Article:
10 Key Characteristics of the US Blood Supply - FDA u FDA has limited ability to influence blood production volume or distribution. –Designs safety interventions so as to preserve critical supplies –Maintains liaison to all AABB Disaster-Related Task Forces and Committees –Receives daily BASIS reports during shortages upon request u FDA provides regulations, guidance and other measures to promote blood availability during shortages

11 Key Characteristics of the US Blood Supply – Vulnerabilities u Severe blood shortages or dislocations of available blood supply, if they occur, could (very quickly) become a safety issue. u Disruptions could occur at several levels –Unavailability of test facilities (US 9/11) –Loss of transportation systems (US 9/11) –Loss/Disruption of communications systems (US 9/11) –Loss of electricity/long-term cold storage –Unavailability of blood establishment staff due to logistical challenges or other obligations (New Zealand and Japan earthquake experiences) –Donors/staff may be “sheltered-in-place” - e.g radiation, infection, violence (Theoretical) –Disruption of IT systems (Theoretical)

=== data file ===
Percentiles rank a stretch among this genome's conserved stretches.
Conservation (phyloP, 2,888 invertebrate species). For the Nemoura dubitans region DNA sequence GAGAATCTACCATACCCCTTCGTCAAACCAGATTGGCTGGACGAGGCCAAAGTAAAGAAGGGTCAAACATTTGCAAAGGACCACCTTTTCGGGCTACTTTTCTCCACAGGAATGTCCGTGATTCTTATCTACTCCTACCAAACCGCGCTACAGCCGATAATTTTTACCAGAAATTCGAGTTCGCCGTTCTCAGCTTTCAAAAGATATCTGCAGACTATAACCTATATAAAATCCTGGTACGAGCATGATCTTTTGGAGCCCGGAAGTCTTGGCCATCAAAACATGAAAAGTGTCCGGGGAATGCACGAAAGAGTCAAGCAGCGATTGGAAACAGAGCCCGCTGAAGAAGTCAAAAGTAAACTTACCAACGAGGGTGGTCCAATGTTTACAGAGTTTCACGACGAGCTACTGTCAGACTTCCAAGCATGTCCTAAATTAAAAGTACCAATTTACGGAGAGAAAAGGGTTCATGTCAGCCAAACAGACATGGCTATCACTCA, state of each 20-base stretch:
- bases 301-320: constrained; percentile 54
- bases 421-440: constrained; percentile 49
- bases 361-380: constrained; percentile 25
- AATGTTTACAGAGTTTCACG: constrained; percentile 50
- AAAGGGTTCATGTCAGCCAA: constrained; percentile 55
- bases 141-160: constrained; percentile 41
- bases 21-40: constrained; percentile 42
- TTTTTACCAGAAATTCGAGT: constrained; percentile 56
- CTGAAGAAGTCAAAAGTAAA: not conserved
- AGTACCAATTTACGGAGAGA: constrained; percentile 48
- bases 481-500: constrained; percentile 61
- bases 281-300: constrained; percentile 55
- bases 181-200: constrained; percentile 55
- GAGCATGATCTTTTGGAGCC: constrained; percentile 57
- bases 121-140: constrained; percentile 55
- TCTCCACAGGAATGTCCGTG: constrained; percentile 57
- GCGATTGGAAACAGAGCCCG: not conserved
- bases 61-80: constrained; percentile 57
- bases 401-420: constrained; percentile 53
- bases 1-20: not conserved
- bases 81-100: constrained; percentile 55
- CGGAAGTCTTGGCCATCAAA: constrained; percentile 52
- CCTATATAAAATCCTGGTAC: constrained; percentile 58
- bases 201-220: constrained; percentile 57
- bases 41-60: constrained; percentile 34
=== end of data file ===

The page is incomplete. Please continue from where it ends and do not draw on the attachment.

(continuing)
12 Key Characteristics of the US Blood Supply – Existing Response Network u AABB Interorganizational Disaster Task Force –Liaison relationship with HHS Designated in ESF-8 of NRP for blood supply logistics and the coordination of national public blood messages on the need to donate –Level 1 members convene by telephone conference within one hour of an event (including representatives from affected blood establishments)  Level 1 includes all major blood organizations, HHS, FDA, CDC, DOD  The AABB Interorganizational Disaster Task Force has been activated multiple times (TOPOFF exercises, hurricanes, proactive planning for large events (political conventions, superbowl, inauguration, etc)